The Newbridge takeover: an isolated example?

WHETHER Newbridge Credit Union is an isolated example of a rogue institution in a relatively stable sector, or whether it is symptomatic of a much wider malaise is possibly a multi-billion euro question.

The Government and the troika will be hoping that it is the former. The markets will be looking on with keen interest. In view of the timing, the stakes are extremely high.

The Central Bank has a €250m fund in place to deal with credit union loan losses. Losses at Newbridge have already accounted for €53m of this fund.

There are 403 credit unions dotted around the country with total assets of €13,783.62m according to a Central Bank report released in March 2012. If Newbridge is representative of losses lurking in the sector, then the country’s credibility would take a severe hammering as the economy is freed from the shackles of three years of troika supervision.

However, it would seem that Newbridge did have an exceptional set of circumstances. Whereas the average loan across the credit union sector is €7,500, in the Newbridge branch it was €17,200. Moreover, it had exposure to a significant amount of local property development.

Of the €40m of property related loans on its balance sheet, €24.6m are considered to be seriously distressed.

Long-time investors in banks have a general rule of thumb: if a bank moves into a shiny new headquarters and buys its own private plane, then it is time to sell its shares. The rationale is the chief executive and board are more worried about image and scale than the nuts and bolts of what should be a very conservative business model.

Newbridge did not buy its own private jet, but it did have a shiny new building that was valued at €15m at the height of the boom. Its current value is €3.9m, which has obviously depressed the value of its assets.

The Government was faced with either writing a cheque for losses at Newbridge to facilitate the transfer of 32,000 deposit accounts and 7,000 loan accounts to Permanent TSB.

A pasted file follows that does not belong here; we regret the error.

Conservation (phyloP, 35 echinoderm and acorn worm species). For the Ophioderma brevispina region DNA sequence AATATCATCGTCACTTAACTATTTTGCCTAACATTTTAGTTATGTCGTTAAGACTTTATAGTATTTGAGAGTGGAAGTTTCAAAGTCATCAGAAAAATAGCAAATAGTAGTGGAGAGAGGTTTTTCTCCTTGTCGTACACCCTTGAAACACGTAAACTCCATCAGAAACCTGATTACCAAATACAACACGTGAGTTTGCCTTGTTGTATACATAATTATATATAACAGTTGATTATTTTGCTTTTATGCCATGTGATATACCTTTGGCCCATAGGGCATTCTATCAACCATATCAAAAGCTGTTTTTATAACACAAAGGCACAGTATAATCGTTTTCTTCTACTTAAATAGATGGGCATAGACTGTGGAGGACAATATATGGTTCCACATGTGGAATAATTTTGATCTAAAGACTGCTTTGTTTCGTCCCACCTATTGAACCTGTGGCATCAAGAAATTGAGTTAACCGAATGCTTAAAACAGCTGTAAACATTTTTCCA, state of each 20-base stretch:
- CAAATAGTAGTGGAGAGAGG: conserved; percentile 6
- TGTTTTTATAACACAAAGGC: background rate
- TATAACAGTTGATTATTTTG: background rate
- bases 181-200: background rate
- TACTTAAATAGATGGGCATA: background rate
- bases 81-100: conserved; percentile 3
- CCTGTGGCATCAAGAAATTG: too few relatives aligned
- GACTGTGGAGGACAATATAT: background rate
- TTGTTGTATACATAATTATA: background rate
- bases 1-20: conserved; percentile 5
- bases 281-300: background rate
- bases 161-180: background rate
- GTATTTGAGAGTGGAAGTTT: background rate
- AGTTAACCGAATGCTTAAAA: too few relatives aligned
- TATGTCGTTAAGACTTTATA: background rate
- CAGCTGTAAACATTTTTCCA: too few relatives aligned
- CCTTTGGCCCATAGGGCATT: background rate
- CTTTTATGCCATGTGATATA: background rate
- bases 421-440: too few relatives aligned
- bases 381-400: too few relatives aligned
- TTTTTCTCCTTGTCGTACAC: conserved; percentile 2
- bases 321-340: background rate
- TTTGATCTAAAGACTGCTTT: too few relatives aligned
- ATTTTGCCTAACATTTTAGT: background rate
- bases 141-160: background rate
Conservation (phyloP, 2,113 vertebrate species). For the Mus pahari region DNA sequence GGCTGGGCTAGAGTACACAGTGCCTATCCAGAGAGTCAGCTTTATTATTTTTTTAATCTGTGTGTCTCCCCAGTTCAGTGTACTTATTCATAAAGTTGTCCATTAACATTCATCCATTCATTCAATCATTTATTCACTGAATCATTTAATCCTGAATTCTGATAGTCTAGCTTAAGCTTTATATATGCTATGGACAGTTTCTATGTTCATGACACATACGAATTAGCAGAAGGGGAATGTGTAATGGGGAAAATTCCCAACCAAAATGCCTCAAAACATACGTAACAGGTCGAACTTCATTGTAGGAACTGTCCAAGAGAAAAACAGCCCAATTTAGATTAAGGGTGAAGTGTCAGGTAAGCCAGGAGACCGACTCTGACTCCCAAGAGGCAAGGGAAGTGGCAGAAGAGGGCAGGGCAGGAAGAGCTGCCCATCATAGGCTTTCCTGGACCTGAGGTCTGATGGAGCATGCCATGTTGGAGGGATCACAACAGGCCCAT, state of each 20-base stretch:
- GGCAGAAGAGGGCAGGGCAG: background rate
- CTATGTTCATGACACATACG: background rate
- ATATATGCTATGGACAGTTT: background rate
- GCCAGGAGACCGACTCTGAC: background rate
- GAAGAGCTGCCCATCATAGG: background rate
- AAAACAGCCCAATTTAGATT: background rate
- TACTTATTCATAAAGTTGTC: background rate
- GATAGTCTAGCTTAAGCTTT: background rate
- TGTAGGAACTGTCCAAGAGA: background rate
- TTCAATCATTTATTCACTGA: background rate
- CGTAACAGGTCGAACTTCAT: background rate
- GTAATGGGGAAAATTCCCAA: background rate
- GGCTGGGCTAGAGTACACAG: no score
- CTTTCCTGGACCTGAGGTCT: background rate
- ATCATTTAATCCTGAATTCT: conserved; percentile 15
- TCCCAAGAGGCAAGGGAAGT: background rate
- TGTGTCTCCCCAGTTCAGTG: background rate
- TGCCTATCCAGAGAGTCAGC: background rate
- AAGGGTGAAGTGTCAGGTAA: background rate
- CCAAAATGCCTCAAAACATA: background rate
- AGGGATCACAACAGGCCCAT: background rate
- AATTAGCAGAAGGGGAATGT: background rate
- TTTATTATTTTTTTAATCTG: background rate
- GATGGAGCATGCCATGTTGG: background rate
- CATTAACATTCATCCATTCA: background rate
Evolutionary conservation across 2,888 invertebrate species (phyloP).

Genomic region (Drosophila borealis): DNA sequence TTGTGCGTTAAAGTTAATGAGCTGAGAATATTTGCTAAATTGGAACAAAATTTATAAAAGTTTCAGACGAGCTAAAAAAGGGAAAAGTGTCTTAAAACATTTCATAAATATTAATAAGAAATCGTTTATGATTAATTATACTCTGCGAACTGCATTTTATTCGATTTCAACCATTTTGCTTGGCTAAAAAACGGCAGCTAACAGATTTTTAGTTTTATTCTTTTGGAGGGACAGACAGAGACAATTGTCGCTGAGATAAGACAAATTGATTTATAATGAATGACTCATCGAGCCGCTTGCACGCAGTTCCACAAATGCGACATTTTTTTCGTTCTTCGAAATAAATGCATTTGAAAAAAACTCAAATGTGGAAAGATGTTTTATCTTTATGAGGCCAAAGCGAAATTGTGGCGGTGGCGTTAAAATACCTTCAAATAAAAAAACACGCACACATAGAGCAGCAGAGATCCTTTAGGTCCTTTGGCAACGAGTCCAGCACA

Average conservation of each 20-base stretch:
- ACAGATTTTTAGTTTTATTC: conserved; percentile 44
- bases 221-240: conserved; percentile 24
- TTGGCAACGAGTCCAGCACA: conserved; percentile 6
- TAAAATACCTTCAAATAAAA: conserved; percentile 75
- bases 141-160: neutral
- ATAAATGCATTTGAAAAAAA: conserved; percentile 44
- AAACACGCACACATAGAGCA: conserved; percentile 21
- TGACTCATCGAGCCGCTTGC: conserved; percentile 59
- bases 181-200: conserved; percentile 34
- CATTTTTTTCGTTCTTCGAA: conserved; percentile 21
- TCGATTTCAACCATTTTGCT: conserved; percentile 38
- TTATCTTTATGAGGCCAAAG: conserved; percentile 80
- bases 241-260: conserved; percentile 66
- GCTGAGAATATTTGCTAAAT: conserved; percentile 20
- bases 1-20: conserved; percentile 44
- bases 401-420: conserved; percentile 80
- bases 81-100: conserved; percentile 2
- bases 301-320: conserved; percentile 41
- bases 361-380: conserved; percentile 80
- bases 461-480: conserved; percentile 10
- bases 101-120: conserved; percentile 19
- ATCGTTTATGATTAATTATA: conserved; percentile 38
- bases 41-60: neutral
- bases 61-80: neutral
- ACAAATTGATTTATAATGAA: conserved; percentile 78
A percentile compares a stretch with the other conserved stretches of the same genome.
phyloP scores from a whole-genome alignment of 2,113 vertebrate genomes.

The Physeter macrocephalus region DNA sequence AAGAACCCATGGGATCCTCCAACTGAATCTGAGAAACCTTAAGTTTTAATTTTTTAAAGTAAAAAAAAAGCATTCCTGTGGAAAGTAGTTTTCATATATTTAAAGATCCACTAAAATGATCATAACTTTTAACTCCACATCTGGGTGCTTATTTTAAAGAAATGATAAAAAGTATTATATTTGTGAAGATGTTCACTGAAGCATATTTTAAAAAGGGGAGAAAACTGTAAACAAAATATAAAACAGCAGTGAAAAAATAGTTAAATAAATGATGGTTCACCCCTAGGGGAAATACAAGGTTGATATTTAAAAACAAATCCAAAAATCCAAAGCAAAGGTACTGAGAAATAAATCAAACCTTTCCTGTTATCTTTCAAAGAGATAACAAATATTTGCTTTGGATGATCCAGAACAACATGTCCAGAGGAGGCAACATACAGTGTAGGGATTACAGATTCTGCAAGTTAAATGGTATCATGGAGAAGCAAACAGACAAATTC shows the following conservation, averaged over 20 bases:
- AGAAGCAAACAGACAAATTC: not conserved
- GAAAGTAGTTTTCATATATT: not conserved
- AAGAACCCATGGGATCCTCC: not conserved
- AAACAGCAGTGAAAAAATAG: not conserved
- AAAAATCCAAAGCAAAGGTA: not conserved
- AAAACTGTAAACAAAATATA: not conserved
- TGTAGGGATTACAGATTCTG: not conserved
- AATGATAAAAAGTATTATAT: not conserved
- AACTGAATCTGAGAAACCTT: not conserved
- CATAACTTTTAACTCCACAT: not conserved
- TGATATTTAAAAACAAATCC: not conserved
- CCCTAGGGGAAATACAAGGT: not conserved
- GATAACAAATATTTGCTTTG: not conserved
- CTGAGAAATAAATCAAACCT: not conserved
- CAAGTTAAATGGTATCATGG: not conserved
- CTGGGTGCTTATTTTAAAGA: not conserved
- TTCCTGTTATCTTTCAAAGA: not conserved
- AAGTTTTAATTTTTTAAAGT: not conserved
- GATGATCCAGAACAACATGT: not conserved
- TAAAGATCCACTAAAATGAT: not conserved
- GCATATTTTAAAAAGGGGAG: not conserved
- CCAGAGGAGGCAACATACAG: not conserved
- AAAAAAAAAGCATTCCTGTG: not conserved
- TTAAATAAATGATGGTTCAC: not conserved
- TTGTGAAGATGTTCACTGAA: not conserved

Its options were very limited. Credit unions are not banks. The reason the country was forced into an EU/IMF bailout in Nov 2010 was largely as a consequence of the decision to guarantee the banking system. As part of the EU banking union, in future if a bank becomes heavily loss making and needs to be recapitalised, shareholders and bondholders will get burned before depositors with more than €100,000 take a hit.

However, the credit unions have no such capital buffers. In the event of a credit union being put in liquidation, the ordinary depositors are the shareholders. But credit unions are covered by the Central Bank’s deposit insurance scheme, which means that all deposits under €100,000 are covered.

Consequently, the Government would have had to cover the cost of putting Newbridge into liquidation anyway. All that it would have achieved is create a huge amount of uncertainty across the sector and possibly cause a run on other vulnerable credit unions.

The Central Bank is currently doing a rigorous examination of all credit unions in order to discern total potential losses. It is highly likely that this review will prompt a significant amount of consolidation across the sector.

THE bad debt problem is becoming more visible now because of the Central Bank’s multi-debtor resolution framework and the new personal insolvency arrangements legislation. Credit union loans are unsecured and under both schemes they carry less of a repayment priority than mortgage and other secured loans.

The next three years is likely to see a much bigger quantum of losses flow through credit unions.

However, Newbridge throws up huge governance issues as well. It operated more like a hedge fund than a community focused lending institution over the boom years. It should never have been allowed to ramp up its exposure to the property development market.

Most credit unions serve an extremely important role in the local economy. Now that the banks are scaling back on the amount of branches that they operate, credit unions will be even more important to the older and less computer-literate members of society.

Its appeal in the past is that it was run by local people for local people. But as with all financial institutions over the boom years, the risk management and corporate governance standards fell short of what they should have been across most of the sector.

To create a credit union sector fit for purpose over the medium to long term is the key challenge.

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